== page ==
What's your favourite ice-cream van treat and where does the 99 get its name from?

What's your favourite ice-cream from the ice-cream van? Pic: su-lin via Flickr

What's your favourite ice-cream from the ice-cream van? Pic: su-lin via Flickr

First published in News News Shopper: Photograph of the Author by , web manager

Our favourite ice-cream van has started visiting News Shopper Towers again, a sure sign summer is on its way.

With this in mind, today we’re asking what your most loved ice-cream van treat is, be it a cone, lolly or some other frozen goodness.

What do you crave most when you hear the van’s tune playing or when you succumb to temptation after seeing one parked up outside in the sunshine?

Do you like to keep it simple yet sweet licking a 99? Do you like to suck something on a stick such as a cider ice lolly or bite into a chunkier offering like a Nobbly Bobbly or Feast?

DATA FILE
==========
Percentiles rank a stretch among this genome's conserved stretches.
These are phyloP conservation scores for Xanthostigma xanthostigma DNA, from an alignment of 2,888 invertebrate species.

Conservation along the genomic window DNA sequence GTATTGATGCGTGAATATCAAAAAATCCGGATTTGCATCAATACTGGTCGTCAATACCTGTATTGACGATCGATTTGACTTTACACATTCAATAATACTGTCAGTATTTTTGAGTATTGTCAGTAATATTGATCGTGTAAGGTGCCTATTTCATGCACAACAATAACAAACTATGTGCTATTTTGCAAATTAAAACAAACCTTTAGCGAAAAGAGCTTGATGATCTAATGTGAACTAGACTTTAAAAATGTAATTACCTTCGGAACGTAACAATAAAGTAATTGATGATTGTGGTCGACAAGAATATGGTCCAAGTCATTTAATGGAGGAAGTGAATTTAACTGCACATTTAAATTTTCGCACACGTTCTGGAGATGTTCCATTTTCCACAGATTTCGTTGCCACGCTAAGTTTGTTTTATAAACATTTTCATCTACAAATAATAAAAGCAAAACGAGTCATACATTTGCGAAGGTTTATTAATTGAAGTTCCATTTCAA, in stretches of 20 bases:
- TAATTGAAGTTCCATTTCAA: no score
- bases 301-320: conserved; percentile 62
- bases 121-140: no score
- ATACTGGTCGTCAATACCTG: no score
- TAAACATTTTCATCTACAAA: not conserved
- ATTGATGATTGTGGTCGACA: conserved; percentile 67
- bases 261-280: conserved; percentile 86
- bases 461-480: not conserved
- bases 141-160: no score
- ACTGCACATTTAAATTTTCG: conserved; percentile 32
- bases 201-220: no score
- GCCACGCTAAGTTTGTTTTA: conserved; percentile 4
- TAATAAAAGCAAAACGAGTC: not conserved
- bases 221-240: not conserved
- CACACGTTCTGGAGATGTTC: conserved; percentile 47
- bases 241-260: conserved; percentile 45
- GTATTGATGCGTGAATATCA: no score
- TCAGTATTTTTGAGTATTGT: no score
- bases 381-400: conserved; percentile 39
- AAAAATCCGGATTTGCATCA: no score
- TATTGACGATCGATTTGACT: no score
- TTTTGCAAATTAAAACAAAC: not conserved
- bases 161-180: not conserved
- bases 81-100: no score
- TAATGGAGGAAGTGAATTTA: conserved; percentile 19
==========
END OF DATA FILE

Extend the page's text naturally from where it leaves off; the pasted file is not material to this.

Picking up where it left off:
Tell us your favourite ice-cream below and why you like it so much.

Also, do you know why the 99 is called that?

And have you ever told your kids any ice-cream van fibs, or been told any yourself when you were younger, such as the music means it's run out of ice-cream? Again, add your comments below.

News Shopper: Burning Questions

Our Burning Questions feature aims to settle some of life’s perennial arguments and answer some of its little mysteries with readers’ collective knowledge.

We’d love your suggestions for arguments and questions you’d like us to cover. What are the things that make you go hmmm? Add your comments below or email us

Comments (5)

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7:56am Wed 2 Apr 14

PoppyGreenLeaf says...

The ice cream in question has gone by that name since 1930, when Cadbury's launched a shorter version of its Flake bar - called a Flake 99 - for the ice cream trade.

Which does rather seem to blow one theory - that the bar is exactly 99mm long - out of the water. The UK is only now edging towards metrification - 70-odd years ago, everything was in imperial measures.